It’s project crunch time and all teams are working to meet the deadline. Multiple applications, interfaces and business functionalities need to be tested, bugs fixed and last-minute changes implemented.
The same problems come up every time. The number of environments is limited, and teams have to either wait for their turn to access one of the environments or perform their fixes and tests in an environment shared with other teams, running the risk of affecting each other. The project timeline is extended, and effort is wasted on failed tests, data corruption and clashes between teams.
Simultaneously, DevOps are struggling to overcome glitches in tests, fix bugs and establish processes for business as usual. Due to such high workload, environments are not regularly updated with software versions offering the latest fixes, which leads to even longer deployment cycles and more lost effort.
After the endless iterations of Unit, Integration, End-to-End, User Acceptance (UAT) and Operational Readiness Testing, the day of the roll-out finally arrives, with runbooks, quality gates and control centers used for overseeing the go-live. The software and its environment will have been tested a couple of times, but many steps require manual intervention and need thorough coordination between teams. Stress levels are high because the uncertainty is high, and the project stakeholders must now evaluate if they incurred risks due to this last-minute frenzy…
Sounds familiar? Many IT projects encounter these or similar bottlenecks. In such scenarios, Environment as Code (EaC) together with cloud services can greatly improve the situation by eliminating some constraints - for projects, end users (often within business units), project sponsors and project team members. In this blog, we look at how this works and what will be different in future projects.
Cloud computing has gained popularity in today’s IT infrastructure and cloud-based infrastructure has become good practice.
New software is built for the cloud and old applications are being migrated so that aging servers can be switched off. The key driving factors are cloud’s flexibility, scalability and, in many cases, reduced operating costs. These factors are central to considerations regarding application operation in the cloud.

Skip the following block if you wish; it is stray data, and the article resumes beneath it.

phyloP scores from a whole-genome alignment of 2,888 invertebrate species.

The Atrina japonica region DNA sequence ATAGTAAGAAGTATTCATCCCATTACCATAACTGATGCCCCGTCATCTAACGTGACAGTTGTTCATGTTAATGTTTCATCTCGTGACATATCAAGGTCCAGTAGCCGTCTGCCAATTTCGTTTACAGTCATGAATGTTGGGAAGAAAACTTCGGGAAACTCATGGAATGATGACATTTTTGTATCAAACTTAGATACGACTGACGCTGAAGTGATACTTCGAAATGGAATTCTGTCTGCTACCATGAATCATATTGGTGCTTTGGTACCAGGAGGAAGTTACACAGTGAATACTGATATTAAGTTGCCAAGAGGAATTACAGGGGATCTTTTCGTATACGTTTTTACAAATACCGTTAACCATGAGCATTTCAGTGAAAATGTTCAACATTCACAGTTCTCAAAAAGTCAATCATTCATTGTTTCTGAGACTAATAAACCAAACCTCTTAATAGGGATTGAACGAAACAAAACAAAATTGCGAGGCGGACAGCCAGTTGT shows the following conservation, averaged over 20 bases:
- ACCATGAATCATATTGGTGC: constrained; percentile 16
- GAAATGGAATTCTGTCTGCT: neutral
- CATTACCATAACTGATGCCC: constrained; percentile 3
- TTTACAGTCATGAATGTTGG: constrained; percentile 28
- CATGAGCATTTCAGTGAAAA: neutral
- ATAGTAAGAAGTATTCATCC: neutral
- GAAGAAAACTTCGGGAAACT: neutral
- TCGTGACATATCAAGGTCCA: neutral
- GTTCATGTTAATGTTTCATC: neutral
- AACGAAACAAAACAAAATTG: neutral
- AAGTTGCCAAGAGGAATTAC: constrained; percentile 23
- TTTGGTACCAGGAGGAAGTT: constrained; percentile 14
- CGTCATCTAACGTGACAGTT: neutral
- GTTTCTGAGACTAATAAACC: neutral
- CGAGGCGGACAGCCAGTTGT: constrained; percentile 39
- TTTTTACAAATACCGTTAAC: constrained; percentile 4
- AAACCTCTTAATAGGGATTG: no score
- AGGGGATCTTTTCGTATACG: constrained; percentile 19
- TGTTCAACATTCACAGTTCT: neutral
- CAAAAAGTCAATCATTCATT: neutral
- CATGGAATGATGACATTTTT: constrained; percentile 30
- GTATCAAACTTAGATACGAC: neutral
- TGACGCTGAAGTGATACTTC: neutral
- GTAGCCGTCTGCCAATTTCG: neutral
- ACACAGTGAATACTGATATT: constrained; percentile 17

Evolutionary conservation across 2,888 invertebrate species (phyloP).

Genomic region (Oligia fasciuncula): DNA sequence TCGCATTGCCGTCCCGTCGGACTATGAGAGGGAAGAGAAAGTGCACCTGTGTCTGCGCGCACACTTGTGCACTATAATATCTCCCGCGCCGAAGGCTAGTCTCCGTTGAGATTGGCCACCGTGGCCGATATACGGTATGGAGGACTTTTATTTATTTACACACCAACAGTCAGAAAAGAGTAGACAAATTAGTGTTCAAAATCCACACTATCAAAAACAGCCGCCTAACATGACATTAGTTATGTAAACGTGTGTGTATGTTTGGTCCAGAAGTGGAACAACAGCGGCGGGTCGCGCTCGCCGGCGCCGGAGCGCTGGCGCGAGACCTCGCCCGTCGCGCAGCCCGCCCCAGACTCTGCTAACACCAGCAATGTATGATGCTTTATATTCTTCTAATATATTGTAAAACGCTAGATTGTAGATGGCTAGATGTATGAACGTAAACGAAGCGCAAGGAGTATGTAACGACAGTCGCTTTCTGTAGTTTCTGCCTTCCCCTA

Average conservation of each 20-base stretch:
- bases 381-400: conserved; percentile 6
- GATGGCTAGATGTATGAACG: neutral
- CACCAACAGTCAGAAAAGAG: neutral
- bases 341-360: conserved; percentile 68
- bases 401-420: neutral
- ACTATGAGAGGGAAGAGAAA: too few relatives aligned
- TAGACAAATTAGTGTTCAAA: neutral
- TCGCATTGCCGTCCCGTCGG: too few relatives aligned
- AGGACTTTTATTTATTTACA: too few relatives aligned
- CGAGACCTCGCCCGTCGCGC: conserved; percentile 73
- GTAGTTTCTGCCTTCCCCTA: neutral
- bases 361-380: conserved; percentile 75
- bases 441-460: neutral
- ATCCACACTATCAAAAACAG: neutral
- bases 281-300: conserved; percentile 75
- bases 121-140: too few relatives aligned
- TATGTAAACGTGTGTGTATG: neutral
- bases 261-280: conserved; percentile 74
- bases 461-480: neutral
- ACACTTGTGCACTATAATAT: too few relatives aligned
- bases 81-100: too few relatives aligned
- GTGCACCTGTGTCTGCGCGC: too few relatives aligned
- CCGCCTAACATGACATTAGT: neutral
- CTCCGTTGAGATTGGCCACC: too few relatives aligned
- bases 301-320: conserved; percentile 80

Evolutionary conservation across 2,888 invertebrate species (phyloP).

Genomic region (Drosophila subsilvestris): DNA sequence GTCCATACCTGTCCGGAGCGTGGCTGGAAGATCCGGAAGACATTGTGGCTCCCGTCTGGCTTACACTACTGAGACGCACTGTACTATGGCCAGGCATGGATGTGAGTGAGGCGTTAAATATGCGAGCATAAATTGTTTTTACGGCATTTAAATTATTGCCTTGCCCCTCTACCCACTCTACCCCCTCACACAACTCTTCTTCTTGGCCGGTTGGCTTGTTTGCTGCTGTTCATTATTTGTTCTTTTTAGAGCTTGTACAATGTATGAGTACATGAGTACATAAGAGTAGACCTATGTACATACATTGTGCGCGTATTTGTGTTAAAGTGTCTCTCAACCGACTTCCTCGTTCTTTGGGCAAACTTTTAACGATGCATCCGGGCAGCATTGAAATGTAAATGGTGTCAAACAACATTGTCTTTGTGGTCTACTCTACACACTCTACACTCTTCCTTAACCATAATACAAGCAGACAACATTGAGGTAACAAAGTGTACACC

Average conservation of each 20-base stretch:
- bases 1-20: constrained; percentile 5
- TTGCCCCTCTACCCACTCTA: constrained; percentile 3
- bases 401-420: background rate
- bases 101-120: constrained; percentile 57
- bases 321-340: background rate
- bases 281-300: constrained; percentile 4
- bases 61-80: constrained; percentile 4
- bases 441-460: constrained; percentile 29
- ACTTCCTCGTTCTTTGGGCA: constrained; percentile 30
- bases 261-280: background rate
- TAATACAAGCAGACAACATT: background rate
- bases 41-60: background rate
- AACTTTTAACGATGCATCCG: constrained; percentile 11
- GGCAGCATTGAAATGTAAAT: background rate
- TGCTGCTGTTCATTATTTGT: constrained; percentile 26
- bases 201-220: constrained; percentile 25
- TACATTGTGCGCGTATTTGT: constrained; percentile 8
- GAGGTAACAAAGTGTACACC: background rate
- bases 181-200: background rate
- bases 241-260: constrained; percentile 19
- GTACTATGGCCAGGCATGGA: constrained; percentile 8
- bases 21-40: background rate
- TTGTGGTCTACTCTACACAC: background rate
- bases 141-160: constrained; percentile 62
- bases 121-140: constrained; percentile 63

But what does the environment that the development teams use to build and test their applications look like? Usually, between one and three environments limited to the application that is being developed are available. Live interfaces to other applications are rarely available.
It would take substantial effort from the development team to maintain, update and deploy further applications and interfaces for their build and unit test environments. Instead, the arguably more efficient strategy to remain siloed is used and thus uncertainty is accepted as part of integration testing.
Environments are setup for specific test use-cases. The cost of each environment is calculated in terms of setup, licenses of included applications, hardware (even when virtual machines are used) and operations. The more encompassing the environment the higher the bill, but the real price driver is the human labour underlying the aforementioned costs (except licenses).
So, what can be done differently and how will this benefit project sponsors, project teams and operations (before, during and after the hand-over)?
Environment as Code (EaC) technically rests on Infrastructure as Code (IaC) as a means for delivering functionality. Beyond utilizing a DevOps toolchain for code and infrastructure deployment, it implies providing fully functional environments consisting of a bouquet of servers and applications and may - depending on the audience - additionally include further topics such as Compliance as Code or Security as Code.
Infrastructure can nowadays be scripted including virtual machines, pods and containers, application deployments, network infrastructure and data deployment. Configuration is parametrized and the setup processes are managed by products for deployment and Infrastructure Management which are available on the market. Finally, the required data is automatically loaded.
Creating a new environment thus becomes a matter of executing a script. It requires applying the DevOps toolchain - not for an individual application or infrastructure, but for the entire environment an application is supposed to be embedded in.
Environments as Code will encourage teams to use the right tools, which is easier, faster and more efficient than leveraging the tools that are currently available. After adopting EaC, running a specific piece of code in a pod is just a couple lines of configuration away. In contrast, in an environment where every server is costly, the team faces an uphill battle for commissioning a dedicated server and may instead choose to reimplement the functionality in the current software stack.
The approach to utilize cloud technologies and DevOps practices in the project setup by using Environment as Code offers several benefits for the project delivery:
Capco has vast experience in project execution on any scale as well as DevOps practices expertise and the know-how of cloud technologies. We support clients in selecting the right tools and shaping processes to implement the desired change. Contact us to find out how your IT projects and ultimately your organization can benefit.